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Old 06-17-2022, 12:48 PM
Status: "Enforce immigration law and save our country!" (set 9 days ago)
 
Location: Kansas
22,944 posts, read 19,222,157 times
Reputation: 22543

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Quote:
Originally Posted by NJ Brazen_3133 View Post
Its about humidty. Does Kansas get humid along with the heat? It is not near any large bodies of water.
Ah, I had wondered the same thing.

https://www.microblife.in/why-is-kansas-so-humid/ That will give you all the info you need. I have lived in the AZ desert, so know dry, and MS, so know humidity.

What is annoying is at night, the humidity goes generally goes high, and without a breeze, it is not good.

We have been horrible wind gusts here. About 2 weeks ago, I think, the gusts were 40 to 51 mph, and it blew through the nights. It actually forces the heat into any crevice when it blows like that.

It is my belief that being surrounded by wind turbine farms, with wind turbines going hundreds of feet into the atmosphere, that it upsets the upper atmosphere. I have seen wind gusts as high as 90 mph, more than we experienced in a hurricane we were in. So, getting a lot of wind damage in our area.

Most of KS is in a drought most of the time anymore.
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Old 06-17-2022, 02:04 PM
 
Location: Floyd County, IN
25,207 posts, read 43,105,397 times
Reputation: 17972
Quote:
Originally Posted by NJ Brazen_3133 View Post
Its about humidty. Does Kansas get humid along with the heat? It is not near any large bodies of water.
As you move east to west in Kansas, the humidity goes way down for the most part. In eastern Kansas where the majority of the population lives, the humidity can vary from very oppressive to elevated due to low level moisture that moves northward from the Gulf of Mexico, and then stagnates under high pressure ridges during the summer months.
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Old 06-19-2022, 05:22 PM
Status: "Enforce immigration law and save our country!" (set 9 days ago)
 
Location: Kansas
22,944 posts, read 19,222,157 times
Reputation: 22543
Wind!

https://www.weather.gov/eax/December15HighWinds

"Non-convective winds both ahead and behind the thunderstorms were quite strong. Several locations around the area reported wind gusts above 50 MPH with Lees Summit peaking at 53 MPH, St. Joseph reached 52 MPH, and Johnson County Executive Airport in Olathe, KS reached 60 MPH. Once the line of storms arrived, several areas reported winds in excess of 75 MPH. The Kansas City Downtown Airport reached a peak gust of 77MPH."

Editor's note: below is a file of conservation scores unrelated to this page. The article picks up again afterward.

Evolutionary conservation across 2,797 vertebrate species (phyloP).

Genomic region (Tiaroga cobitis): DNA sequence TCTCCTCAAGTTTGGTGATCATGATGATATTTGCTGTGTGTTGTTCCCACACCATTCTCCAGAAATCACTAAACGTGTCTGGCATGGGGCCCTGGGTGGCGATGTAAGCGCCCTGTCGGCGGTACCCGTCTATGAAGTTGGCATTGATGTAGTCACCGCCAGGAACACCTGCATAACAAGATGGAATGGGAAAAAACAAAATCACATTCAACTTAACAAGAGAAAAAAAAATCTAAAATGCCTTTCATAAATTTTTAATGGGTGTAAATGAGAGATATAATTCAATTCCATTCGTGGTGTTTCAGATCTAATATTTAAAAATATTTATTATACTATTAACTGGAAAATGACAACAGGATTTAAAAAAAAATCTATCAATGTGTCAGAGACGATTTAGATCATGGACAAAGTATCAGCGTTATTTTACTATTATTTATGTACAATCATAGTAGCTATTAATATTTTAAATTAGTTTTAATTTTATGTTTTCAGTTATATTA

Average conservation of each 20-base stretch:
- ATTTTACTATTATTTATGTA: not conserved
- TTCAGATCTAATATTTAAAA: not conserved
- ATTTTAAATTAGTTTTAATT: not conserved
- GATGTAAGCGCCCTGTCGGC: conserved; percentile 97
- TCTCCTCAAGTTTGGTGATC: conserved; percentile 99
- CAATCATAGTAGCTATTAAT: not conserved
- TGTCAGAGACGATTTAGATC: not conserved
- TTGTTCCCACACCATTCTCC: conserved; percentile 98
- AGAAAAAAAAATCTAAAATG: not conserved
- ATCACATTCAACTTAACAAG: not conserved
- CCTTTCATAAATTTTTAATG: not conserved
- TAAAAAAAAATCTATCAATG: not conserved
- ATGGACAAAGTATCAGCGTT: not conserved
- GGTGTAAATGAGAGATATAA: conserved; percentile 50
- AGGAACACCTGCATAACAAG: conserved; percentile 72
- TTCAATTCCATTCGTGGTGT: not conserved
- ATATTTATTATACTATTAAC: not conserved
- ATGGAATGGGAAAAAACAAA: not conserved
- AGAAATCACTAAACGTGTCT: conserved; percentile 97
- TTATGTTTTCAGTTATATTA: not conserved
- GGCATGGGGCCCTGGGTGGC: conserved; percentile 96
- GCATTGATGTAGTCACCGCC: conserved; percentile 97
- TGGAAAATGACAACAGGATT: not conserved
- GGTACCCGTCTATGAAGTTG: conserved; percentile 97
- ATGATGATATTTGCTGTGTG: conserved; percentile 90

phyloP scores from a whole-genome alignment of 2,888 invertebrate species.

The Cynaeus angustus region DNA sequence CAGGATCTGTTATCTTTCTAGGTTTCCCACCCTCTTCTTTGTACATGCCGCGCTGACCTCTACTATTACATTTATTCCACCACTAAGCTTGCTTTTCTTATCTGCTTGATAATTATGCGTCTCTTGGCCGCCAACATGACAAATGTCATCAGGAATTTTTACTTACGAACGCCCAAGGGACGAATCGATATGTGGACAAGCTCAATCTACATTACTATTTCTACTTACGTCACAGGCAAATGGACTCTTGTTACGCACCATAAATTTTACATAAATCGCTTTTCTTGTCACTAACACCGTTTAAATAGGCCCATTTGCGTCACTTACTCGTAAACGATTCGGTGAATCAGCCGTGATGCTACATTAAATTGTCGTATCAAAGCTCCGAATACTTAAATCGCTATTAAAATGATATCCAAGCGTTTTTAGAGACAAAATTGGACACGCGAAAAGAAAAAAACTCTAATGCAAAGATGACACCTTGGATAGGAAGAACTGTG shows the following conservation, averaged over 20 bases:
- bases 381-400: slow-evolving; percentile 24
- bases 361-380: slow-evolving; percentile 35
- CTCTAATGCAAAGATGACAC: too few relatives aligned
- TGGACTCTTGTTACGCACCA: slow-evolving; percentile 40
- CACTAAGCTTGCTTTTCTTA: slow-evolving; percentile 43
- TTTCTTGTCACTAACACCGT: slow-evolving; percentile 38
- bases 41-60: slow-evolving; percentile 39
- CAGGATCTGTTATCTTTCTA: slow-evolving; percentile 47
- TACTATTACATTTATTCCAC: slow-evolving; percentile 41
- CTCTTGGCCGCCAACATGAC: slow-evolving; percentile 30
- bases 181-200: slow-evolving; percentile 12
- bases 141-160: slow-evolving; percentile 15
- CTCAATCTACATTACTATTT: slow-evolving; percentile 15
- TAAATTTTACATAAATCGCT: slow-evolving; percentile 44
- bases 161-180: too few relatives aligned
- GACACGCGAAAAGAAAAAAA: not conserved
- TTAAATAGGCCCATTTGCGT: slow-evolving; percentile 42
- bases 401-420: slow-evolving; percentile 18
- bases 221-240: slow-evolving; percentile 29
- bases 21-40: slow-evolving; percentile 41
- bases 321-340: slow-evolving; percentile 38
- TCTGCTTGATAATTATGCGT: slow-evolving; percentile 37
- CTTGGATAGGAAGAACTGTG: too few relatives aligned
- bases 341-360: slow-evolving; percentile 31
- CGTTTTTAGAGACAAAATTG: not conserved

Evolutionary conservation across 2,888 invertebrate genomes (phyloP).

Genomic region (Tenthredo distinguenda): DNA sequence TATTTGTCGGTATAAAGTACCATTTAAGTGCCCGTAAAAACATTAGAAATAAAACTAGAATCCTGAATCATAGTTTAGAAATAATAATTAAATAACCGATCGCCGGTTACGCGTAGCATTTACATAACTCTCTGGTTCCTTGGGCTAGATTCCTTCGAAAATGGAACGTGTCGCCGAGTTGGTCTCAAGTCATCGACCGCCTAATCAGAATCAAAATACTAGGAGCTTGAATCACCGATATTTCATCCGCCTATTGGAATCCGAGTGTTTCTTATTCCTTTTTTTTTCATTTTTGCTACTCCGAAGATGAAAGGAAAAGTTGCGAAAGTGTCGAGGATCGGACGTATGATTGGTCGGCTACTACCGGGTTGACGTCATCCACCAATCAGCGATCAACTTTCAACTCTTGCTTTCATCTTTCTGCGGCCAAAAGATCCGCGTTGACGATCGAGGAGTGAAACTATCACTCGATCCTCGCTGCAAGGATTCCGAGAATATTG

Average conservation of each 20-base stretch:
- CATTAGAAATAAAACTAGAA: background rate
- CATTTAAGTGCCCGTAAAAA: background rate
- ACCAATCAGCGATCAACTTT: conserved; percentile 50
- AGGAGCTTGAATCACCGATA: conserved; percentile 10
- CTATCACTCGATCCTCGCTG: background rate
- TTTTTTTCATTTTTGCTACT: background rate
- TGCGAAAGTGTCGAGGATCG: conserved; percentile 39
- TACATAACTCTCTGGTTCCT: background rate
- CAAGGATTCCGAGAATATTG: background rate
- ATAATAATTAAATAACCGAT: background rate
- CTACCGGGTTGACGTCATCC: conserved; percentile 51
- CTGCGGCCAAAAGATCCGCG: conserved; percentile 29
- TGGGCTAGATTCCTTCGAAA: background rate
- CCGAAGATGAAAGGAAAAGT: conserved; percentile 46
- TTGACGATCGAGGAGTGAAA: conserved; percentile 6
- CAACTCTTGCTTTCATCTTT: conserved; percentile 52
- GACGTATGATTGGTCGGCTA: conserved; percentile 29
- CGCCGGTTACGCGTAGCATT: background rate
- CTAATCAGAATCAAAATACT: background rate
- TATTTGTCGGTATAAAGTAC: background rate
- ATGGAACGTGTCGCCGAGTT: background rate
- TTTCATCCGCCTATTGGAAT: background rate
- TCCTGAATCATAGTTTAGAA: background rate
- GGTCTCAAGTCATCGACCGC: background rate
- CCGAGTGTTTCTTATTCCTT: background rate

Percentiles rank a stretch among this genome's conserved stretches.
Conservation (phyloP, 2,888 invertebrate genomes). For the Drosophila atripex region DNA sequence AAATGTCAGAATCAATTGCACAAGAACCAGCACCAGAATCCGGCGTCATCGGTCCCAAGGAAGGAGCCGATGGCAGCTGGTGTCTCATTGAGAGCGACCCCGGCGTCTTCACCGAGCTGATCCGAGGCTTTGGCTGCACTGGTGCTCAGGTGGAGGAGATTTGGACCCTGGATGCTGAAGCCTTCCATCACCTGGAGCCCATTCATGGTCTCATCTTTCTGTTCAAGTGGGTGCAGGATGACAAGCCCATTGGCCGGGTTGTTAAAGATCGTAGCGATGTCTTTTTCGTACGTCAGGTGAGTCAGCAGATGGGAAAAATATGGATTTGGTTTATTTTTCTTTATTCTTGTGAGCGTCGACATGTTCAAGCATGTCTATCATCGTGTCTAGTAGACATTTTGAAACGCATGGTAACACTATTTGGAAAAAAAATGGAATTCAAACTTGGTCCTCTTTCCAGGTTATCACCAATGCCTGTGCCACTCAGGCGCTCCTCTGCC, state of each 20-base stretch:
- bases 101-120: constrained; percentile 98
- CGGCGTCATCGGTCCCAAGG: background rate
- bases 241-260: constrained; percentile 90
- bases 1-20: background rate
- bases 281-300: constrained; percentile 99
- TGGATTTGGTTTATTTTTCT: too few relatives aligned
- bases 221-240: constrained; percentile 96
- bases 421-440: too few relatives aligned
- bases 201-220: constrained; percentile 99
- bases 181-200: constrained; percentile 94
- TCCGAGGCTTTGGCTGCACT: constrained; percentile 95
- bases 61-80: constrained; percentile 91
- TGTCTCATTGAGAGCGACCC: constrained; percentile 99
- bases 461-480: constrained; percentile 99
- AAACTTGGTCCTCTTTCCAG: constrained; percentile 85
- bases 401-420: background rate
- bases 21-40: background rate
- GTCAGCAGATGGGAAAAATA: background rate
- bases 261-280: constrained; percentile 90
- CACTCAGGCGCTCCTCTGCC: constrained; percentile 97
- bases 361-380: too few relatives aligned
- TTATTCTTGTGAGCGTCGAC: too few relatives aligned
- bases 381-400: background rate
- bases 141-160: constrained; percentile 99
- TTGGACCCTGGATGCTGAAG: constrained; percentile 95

Also, most homes are not energy efficient, and see very high electric/gas bills, as seriously the wind in winter or summer is an issue. One can ask for a "history" of the bills when considering purchasing a home, and even though it won't be the same, it can give one some idea.

I read the heat this year has killed a lot of cattle, so if you eat beef...........

My husband is from KS, born and raised here, and says the weather has changed drastically. The same goes for most places now, if not all. I do remember though that in the 80s when we tried to camp at the lake in a pop-up, we had to return home during the day because of the heat. The four seasons of KS: Hot, Rain, Cold, Rain as it seems every time there is going to be a decent temperature, it rains.
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Old 06-21-2022, 12:56 PM
 
Location: Monument,CO
462 posts, read 461,514 times
Reputation: 740
Quote:
Originally Posted by NJ Brazen_3133 View Post
Its about humidty. Does Kansas get humid along with the heat? It is not near any large bodies of water.
There's a humidity line running through Kansas/Nebraska. Western Kansas has the same low humidity as Eastern Colorado. Eastern Kansas is really humid. I've never heard anyone talk about humidity in the Dakotas but it must be the same.
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Old 06-21-2022, 01:00 PM
 
Location: Floyd County, IN
25,207 posts, read 43,105,397 times
Reputation: 17972
Quote:
Originally Posted by unbeliever View Post
There's a humidity line running through Kansas/Nebraska. Western Kansas has the same low humidity as Eastern Colorado. Eastern Kansas is really humid. I've never heard anyone talk about humidity in the Dakotas but it must be the same.
The Dakotas can see extreme heat and humidity as well, but the duration is often shorter with more frequent cool fronts in the summer. The state record high temperature in North Dakota is still over 120F.
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